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Dealing With Rejection

Rejection and Insurance Woes

WebMD Feature

Reviewed By Gary Vogin

The prescription drug claims of an 80-year-old woman from Chicago's northern suburbs were consistently declined by her insurance company.

The company maintained that she wasn't enrolled in the health plan and refused to pay two years of medications worth $2,400. With the help of an insurance claims consultant, the woman took her case to the company's top management, which finally reimbursed her.

The insurer's explanation was that a simple record-keeping mistake had taken the woman off the benefits program those two years, recalls Bill McKechney, who runs Medical Insurance Recovery Associates in Winnetka, Ill., the company that helped her get reimbursed.

"A lot of claims are turned down by insurance [companies] because they don't know what they're doing," McKechney adds.

Mistakes Happen

Mistakes in insurance companies' records are just one reason that medical claims are erroneously denied. Legally, insurance companies are required to provide understandable information on claim denials. Frequently, these explanations are too general or too difficult to decipher.

If you believe you've been incorrectly denied coverage, it's helpful to know how and why mistakes happen. Obviously, many claims are legitimately denied. Some of the common reasons that claims are denied often can be challenged, according to insurance claims experts.

Six Common Reasons Claims Are Denied

Reason 1: Doctor Error

Doctors make mistakes. Frequently, they write in the wrong insurance code or make another error on the insurance form, McKechney says.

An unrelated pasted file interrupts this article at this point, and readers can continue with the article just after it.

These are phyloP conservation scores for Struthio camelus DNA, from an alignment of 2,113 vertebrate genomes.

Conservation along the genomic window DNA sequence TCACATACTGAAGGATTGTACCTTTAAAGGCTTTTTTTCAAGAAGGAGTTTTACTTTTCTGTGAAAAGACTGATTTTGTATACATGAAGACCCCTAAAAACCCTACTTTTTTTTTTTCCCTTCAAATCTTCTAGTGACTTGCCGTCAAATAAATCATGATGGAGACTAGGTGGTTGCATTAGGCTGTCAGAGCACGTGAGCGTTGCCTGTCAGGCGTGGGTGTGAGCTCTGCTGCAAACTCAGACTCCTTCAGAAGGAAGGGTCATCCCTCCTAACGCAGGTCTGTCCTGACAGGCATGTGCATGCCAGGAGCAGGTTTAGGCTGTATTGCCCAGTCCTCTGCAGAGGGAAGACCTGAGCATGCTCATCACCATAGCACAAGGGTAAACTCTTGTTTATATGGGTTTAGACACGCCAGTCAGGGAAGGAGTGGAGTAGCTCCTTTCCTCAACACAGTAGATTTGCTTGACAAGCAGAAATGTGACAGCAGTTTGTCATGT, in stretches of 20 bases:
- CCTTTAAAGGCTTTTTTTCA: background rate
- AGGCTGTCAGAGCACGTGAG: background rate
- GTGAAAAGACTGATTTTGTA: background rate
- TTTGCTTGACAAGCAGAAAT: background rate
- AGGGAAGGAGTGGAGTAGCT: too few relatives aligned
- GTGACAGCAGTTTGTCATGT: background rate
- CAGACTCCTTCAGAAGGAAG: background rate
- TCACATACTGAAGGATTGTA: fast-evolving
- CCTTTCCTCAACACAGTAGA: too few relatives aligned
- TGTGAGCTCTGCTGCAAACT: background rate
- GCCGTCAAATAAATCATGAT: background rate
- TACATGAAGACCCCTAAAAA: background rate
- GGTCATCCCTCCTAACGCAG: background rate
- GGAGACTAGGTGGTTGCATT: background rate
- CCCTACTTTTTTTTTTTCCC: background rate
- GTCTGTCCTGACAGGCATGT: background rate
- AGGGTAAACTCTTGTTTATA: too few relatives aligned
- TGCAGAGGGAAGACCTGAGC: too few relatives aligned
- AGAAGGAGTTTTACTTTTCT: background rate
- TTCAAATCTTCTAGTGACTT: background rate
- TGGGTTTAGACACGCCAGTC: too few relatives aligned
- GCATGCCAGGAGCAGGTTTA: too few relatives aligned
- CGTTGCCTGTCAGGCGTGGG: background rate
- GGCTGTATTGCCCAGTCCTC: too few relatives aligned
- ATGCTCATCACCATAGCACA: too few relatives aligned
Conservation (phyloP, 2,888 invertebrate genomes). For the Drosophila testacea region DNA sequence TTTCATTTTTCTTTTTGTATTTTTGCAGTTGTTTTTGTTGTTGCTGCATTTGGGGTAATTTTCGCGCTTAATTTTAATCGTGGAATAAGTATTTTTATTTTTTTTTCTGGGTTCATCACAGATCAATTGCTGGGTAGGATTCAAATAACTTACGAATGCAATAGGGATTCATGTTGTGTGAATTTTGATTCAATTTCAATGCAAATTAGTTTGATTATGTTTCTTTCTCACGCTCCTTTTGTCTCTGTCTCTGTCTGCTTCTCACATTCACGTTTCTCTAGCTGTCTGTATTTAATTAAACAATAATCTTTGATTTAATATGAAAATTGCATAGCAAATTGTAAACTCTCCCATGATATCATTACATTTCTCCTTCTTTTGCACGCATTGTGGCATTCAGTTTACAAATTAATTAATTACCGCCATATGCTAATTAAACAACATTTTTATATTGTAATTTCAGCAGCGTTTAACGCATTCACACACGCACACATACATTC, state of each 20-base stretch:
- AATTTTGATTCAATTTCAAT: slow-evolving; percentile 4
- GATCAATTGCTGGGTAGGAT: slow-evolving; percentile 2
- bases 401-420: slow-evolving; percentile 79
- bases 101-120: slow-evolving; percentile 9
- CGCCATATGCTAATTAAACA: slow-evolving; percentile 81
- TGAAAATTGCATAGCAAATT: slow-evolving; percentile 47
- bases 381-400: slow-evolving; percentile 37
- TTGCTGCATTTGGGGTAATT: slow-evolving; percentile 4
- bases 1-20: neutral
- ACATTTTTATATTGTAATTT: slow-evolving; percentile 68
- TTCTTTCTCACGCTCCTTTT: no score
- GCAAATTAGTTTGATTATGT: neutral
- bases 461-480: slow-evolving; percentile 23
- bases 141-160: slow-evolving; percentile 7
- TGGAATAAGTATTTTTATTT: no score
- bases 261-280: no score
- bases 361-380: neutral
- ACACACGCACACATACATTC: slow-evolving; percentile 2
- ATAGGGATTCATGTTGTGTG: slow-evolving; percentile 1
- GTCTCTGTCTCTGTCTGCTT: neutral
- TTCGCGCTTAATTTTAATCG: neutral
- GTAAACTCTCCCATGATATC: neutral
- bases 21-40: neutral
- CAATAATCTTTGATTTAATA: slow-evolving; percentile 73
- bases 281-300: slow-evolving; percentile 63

Reason 2: Pre-Existing Condition

Pre-existing conditions are one of the most common reasons that insurers deny coverage. Sometimes claims on this basis aren't really denials. The insurer needs more information from your doctor or the hospital, says John Clark, a partner in the Atlanta-based law firm Clark & Mascaro. Other times, the claim is denied because it doesn't conform to the policy's actual language. For instance, Clark questions whether the policy specifically requires that the condition be diagnosed and treated for the "pre-existing" clause to apply or whether simply having the symptoms is enough.

Reason 3: Bad Processing

Sometimes Medicare errs in processing claims. In such an enormous program, McKechney says, the margin for human error is wide. Errors easily occur because Medicare claims are administered separately in each state, and each claim is filed in the state where the healthcare was provided. However, claims sometimes are re-routed because a number of seniors divide their time between separate residences in different states.

Reason 4: Not Medically Necessary

Frequently, insurers rule that a service or procedure was "not medically necessary," Clark says, adding that in reality, the person who reviews medical claims usually works for the insurance company, has never seen the patient and probably is not a healthcare practitioner.

Reason 5: Noncovered Benefit

Another typical explanation is that the care you received was a "noncovered benefit." Insurance policies always include a list of services that are and are not covered. Often the definitions of benefits are so vague that it's difficult to compare your situation with the policy's medical terms, Clark says.

Reason 6: Out of Network

An insurance company may deny your claim by contending that you used an "out-of-network" doctor or hospital. Sometimes a medical emergency may prevent you from getting treatment from a healthcare provider who is part of your insurance plan, Clark says . Or you may need a specialist for a certain condition, but there is none in your area.

Originally published June 18, 1999.

Updated and medically reviewed March 22, 2002.

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Last Editorial Review: 1/30/2005 10:44:28 PM

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